This simple indicator, which has better than doubled the buy-and-hold performance of SPY with 1/3rd of the drawdown, is near to issuing a short signal.
I developed an indicator some time ago that I use to gauge the long-term health of the market. The indicator has been catching my attention lately because it is near flipping to a short signal. Before I get into the specifics of the indicator, let’s first look at its performance vs. buying and holding SPY.
Using all SPY history, buying the ETF on 1.23.93 and holding it until 8.26.11 (no commissions or slippage included) yields the following results:
- Compound Annual Growth Rate of 5.47%
- Maximum Drawdown of -56.45%.
- Total Profit of 169.11%
This simple indicator (to be revealed below) yields the following results over the same time period:
- Compound Annual Growth Rate of 11.78%
- Maximum Drawdown of -20.27%
- Total Profit of 692.27%
While the performance is impressive for the buy and hold investor, what is more important to me right now is that the indicator is near to issuing a short signal. How has it performed, on the short side?
Remember that a negative %chg means a profit for a short sell.
On the short side, this indicator has a win/loss percentage of 66.67%. If we are entering another extended bear market, there is a substantial likelihood that a short trade will result in double-digit gains. In the past, when the indicator has gone short and the market does not enter into a sustained bear market, it has closed the trade for a small loss.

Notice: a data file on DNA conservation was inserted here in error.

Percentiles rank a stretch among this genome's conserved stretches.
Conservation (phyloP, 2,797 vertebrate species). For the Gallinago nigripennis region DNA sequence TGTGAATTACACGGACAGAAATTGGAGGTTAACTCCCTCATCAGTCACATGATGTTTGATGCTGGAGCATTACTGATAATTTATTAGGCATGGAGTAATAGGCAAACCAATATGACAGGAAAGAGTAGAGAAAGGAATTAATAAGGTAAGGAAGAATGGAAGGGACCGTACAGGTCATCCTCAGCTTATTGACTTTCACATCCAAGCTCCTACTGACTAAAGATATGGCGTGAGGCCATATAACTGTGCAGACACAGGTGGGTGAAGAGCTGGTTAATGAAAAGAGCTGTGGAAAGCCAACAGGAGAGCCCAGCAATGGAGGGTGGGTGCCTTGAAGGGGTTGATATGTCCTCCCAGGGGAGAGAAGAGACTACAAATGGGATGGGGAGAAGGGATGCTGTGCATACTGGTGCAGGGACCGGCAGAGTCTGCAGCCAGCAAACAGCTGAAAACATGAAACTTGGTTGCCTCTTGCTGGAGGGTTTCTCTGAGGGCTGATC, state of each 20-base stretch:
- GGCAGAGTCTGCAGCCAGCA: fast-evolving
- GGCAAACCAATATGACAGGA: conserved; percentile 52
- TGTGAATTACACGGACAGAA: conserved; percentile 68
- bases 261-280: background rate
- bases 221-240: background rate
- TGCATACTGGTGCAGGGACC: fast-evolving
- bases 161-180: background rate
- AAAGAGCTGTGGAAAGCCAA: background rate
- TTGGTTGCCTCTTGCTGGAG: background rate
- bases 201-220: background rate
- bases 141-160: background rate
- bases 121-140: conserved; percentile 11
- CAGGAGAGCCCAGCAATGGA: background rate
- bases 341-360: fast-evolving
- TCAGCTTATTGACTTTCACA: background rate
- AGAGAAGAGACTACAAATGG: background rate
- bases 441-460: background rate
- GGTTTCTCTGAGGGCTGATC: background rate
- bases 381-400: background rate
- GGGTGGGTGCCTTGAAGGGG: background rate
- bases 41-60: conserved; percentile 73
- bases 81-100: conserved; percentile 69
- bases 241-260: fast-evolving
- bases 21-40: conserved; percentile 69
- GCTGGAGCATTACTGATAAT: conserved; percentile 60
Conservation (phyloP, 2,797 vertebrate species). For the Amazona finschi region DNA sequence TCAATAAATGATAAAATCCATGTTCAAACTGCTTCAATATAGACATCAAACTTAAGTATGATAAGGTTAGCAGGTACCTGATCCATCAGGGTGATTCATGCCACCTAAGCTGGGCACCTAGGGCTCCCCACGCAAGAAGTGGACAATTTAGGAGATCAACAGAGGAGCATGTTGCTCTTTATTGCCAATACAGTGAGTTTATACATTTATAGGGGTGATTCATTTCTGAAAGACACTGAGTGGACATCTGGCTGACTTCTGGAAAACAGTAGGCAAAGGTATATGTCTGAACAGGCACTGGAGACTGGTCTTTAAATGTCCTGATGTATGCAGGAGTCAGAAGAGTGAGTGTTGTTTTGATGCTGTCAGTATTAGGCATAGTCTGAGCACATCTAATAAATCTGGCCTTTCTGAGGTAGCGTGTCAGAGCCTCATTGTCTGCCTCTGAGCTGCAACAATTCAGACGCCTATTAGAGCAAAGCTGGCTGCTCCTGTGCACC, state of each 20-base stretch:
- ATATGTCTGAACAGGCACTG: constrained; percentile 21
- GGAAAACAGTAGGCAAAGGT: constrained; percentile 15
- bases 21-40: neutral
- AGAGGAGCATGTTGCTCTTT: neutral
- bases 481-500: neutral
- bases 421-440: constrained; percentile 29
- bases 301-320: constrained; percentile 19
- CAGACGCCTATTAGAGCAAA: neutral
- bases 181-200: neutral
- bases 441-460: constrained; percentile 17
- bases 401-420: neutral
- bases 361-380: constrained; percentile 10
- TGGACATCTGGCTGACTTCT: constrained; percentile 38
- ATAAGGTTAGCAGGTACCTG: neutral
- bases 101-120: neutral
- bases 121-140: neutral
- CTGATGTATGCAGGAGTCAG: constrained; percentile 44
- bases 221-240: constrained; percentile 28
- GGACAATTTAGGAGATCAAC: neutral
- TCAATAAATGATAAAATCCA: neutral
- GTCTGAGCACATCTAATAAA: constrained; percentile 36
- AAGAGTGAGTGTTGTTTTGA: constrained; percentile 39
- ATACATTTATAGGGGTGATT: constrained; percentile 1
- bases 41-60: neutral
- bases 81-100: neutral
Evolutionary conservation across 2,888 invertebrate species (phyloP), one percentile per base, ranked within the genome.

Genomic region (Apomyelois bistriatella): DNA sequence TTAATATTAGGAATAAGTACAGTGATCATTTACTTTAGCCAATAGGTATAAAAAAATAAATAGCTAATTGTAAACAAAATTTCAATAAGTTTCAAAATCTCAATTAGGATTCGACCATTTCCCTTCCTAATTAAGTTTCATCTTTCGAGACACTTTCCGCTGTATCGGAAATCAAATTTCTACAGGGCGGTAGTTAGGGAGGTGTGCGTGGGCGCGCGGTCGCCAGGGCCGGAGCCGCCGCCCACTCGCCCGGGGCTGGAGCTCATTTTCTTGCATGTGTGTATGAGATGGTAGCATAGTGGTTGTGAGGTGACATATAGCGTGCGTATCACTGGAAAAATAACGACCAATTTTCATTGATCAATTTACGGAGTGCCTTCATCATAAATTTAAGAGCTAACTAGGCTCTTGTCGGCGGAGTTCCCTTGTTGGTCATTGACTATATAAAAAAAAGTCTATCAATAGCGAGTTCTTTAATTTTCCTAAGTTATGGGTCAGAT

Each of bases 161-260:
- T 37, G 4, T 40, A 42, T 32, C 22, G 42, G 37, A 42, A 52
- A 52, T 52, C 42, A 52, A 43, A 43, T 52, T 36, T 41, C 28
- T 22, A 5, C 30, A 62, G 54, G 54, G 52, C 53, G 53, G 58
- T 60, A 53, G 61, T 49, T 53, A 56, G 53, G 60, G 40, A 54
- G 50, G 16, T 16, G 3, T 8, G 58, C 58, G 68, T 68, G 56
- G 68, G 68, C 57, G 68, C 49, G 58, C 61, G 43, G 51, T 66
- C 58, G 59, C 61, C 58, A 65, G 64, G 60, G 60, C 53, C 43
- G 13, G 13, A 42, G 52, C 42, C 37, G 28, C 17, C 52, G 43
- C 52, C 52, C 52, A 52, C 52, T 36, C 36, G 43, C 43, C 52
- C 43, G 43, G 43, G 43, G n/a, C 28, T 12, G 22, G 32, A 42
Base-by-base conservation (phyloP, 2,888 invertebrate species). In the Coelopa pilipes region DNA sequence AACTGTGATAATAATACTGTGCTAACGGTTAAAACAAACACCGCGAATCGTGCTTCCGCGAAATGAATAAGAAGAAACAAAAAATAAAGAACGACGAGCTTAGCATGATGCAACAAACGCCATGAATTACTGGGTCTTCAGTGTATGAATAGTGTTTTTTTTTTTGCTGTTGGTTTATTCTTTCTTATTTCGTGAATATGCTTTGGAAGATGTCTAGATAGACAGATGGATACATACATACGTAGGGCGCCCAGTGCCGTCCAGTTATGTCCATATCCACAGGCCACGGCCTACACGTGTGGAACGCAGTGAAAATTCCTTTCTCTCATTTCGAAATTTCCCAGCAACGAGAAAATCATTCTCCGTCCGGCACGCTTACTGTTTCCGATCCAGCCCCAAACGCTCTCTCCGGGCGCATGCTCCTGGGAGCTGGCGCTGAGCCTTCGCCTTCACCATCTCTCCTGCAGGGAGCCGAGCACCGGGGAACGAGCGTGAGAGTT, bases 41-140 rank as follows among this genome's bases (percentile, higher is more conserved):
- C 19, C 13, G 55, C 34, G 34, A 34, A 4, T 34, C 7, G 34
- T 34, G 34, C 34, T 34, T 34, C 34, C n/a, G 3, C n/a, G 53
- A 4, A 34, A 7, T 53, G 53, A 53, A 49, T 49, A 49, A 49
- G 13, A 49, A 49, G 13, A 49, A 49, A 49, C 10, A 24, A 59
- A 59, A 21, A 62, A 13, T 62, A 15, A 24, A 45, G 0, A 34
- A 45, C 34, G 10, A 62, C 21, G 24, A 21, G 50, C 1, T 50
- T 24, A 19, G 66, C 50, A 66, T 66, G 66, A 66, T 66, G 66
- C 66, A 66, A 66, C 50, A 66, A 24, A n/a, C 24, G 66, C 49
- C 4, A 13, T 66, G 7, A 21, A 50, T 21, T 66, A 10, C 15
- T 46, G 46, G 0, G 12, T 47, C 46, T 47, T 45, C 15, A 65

What Is The Indicator?
It is very simple. Calculate the 5 day rate of change (ROC5) and the 252 day rate of change (ROC252).
- Buy (or cover short) at the close if yesterday the ROC252 crossed above the ROC5 and today the ROC252 is still above the ROC5.
- Sell (or open short) at the close if yesterday the ROC5 crossed above the ROC252 and today the ROC5 is still above the ROC252.
How Close Are We to a Short Signal?
The blue line needs to cross beneath the red line.
As I’ve said many times before, simple is often better than complex. With that in mind, I’ll finish this post by showing the equity curve generated from the long and short signals.